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Czech Constitutional Court rules against hatred on the Internet in case involving threats against children

4.1.2022 12:24
The original photograph of this first-grade class in the Plynárenská School in Teplice, Czech Republic sparked a wave of online racism in 2017. The word in Cyrillic superimposed on the image is
The original photograph of this first-grade class in the Plynárenská School in Teplice, Czech Republic sparked a wave of online racism in 2017. The word in Cyrillic superimposed on the image is "Neklan", a reference to the Facebook page named after a mythical Bohemian prince and featuring nationalist content from which the photo was shared (it has since been deleted). News server Romea.cz has blurred the faces of the pupils in order to protect their identities.

The Czech Constitutional Court has ruled that in serious cases the criminal law can be used to combat hate speech on the Internet in a democratic society and that it is necessary to do so. In a brief resolution, the court has rejected a complaint from a man who wrote hateful commentary underneath a photograph of first-graders from a school in Teplice.

The man was convicted and sentenced to 16 months in prison, suspended for three years. The order rejecting his constitutional complaint is publicly available in the court's database.

Arab and Romani children, for the most part, were shown in the photograph as attending the first grade at the Plynárenská Primary School. "They're from the Plynárenská ["Gasworks"] Primary School. The solution is obvious," Vítězslav Kroupa commented beneath a photograph of the class on Facebook.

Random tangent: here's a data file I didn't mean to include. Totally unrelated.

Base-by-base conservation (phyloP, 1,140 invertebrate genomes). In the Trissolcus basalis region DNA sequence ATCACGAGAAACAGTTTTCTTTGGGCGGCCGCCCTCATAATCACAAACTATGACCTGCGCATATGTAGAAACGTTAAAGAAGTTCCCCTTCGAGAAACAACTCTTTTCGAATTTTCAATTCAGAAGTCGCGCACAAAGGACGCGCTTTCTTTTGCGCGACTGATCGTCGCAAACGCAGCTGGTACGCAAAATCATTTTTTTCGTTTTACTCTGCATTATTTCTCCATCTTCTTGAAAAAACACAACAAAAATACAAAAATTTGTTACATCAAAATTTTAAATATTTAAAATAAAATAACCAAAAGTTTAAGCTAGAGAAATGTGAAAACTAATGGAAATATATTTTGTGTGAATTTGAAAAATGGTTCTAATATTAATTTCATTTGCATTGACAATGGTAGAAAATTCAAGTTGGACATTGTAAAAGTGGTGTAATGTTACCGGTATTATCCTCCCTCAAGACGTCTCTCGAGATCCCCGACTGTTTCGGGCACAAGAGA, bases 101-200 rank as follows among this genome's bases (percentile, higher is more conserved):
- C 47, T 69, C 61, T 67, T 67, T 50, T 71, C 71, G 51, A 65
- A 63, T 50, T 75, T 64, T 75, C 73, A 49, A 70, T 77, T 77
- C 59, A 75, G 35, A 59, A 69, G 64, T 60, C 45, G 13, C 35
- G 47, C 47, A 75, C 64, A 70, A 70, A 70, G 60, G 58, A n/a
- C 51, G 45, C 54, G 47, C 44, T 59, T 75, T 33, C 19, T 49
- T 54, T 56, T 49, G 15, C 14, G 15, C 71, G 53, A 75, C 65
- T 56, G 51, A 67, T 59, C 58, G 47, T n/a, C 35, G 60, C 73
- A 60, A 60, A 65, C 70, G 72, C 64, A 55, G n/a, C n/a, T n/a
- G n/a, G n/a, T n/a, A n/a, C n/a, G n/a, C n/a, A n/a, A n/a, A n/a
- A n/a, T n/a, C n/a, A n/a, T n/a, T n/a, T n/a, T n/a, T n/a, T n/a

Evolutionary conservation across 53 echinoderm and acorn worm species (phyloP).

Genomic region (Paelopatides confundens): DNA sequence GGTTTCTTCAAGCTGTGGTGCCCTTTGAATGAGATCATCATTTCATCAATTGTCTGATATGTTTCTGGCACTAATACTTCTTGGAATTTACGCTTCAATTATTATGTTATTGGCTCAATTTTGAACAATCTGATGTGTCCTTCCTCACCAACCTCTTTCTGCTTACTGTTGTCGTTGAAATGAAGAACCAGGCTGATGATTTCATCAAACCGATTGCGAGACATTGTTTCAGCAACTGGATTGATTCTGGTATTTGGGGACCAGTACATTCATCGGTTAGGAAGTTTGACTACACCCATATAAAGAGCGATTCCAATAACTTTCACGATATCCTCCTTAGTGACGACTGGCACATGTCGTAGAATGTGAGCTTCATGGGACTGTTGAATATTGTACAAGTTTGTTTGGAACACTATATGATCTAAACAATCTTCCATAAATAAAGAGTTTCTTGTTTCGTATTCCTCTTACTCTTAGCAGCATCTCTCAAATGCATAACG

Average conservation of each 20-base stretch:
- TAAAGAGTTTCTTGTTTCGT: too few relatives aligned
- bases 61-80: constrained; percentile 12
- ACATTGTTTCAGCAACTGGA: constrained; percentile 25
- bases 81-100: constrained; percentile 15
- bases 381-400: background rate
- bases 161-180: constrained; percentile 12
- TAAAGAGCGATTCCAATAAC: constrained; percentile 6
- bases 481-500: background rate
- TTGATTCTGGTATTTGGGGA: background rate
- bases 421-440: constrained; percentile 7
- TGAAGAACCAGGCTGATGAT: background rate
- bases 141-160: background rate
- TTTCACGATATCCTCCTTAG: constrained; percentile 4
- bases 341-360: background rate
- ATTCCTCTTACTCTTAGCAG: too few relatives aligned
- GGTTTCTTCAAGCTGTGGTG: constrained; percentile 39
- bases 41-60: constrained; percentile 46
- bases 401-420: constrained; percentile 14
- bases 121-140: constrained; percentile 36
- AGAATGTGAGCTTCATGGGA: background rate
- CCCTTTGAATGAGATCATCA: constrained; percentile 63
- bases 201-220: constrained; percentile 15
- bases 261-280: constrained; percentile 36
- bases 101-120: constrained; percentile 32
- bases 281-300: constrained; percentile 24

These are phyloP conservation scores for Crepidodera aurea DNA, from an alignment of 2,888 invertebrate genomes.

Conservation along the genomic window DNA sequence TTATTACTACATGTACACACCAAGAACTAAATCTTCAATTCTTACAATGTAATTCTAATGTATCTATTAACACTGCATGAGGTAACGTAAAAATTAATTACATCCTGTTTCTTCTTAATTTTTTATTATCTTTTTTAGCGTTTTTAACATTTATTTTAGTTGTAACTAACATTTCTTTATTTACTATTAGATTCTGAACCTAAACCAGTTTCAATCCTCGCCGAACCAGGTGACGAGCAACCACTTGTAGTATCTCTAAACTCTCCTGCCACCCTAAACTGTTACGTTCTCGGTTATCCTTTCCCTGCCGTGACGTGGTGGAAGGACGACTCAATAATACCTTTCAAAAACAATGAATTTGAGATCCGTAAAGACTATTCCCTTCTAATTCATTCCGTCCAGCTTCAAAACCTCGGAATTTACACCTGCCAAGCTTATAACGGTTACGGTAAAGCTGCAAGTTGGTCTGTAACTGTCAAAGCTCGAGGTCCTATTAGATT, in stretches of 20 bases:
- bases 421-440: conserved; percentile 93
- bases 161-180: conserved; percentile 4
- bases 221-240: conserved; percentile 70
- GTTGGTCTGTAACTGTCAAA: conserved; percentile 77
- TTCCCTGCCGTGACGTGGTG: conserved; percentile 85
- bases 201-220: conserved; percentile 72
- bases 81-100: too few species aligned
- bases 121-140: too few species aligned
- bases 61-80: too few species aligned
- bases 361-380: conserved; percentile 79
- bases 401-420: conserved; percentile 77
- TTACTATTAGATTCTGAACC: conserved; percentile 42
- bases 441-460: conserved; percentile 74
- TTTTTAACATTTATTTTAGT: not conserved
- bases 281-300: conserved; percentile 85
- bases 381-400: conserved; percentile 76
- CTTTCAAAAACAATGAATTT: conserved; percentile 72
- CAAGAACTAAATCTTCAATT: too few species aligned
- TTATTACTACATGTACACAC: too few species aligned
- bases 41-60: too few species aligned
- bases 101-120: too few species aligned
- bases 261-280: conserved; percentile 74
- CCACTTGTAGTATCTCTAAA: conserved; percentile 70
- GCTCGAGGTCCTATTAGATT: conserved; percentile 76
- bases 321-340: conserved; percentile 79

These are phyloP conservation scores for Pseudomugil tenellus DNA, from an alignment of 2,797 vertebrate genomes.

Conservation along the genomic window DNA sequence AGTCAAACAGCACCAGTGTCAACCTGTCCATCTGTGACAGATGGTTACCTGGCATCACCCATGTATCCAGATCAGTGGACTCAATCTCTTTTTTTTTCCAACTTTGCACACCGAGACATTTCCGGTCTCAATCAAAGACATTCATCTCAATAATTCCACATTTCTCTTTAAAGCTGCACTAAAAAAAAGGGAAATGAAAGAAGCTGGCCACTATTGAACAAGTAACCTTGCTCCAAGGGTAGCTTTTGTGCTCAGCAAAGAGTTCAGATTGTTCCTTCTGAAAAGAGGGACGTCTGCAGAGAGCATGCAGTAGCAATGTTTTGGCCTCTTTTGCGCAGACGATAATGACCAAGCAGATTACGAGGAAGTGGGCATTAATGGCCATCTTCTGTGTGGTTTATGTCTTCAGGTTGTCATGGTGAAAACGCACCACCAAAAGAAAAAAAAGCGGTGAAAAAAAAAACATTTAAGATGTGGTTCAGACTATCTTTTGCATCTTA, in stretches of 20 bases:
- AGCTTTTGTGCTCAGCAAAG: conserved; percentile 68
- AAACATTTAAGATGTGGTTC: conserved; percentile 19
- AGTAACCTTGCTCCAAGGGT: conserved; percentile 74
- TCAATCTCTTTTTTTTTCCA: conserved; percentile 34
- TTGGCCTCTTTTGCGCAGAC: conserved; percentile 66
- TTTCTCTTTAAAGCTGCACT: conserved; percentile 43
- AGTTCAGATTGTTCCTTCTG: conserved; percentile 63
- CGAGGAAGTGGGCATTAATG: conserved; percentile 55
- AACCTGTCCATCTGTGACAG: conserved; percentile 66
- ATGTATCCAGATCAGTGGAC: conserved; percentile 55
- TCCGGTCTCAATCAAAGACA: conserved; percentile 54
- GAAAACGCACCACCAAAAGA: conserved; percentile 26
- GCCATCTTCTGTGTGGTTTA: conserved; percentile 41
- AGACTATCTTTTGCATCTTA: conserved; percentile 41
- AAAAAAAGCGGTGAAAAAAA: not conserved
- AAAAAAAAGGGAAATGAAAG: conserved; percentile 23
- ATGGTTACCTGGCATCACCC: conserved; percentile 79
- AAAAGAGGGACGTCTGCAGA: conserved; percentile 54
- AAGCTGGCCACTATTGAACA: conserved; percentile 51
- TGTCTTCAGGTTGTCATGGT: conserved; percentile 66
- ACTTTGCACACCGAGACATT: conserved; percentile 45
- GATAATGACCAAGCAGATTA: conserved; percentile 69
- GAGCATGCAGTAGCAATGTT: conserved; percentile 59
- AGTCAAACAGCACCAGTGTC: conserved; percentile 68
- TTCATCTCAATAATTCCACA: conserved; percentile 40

According to a recent Supreme Court verdict, his commentary was hate speech and can neither be considered "black humor" nor defended by his right to freedom of expression. Kroupa was referring to the annihilation of "undesirable ethnic groups" in the gas chambers, the same way the Nazis systematically put Jewish and Romani people to death during the Second World War, the court has ruled.

In the constitutional complaint, the defense reiterated that the comment was intended as a joke, that it was harmless and, moreover, that it was even allegedly "socially necessary", as it drew attention to the cultural and "civilizational" differences among people. The constitutional complaint called the comment a "rational", still-admissible expression of "political dissent".

According to the Constitutional Court, however, the judiciary has explained in detail and logically that this was hate speech, i.e., a statement aimed at inciting hatred, specifically against children of other than Czech ethnicity. "Hate speech on the Internet, as one of the types of hate speech, needs to be combated in a democratic society, in serious cases through the criminal law as well," the resolution says.

Kroupa was also convicted of posting images of a German Imperial eagle holding a Nazi swastika and of the Nazis Hermann Göring and Adolf Hitler to social media. The photo of Hitler with his right arm raised in the Nazi salute was supplemented by the commentary "Beautiful White Dreams, Friends".

ČTK, translated by Gwendolyn Albert
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Facebook, Hate, Internet, Ústavní soud



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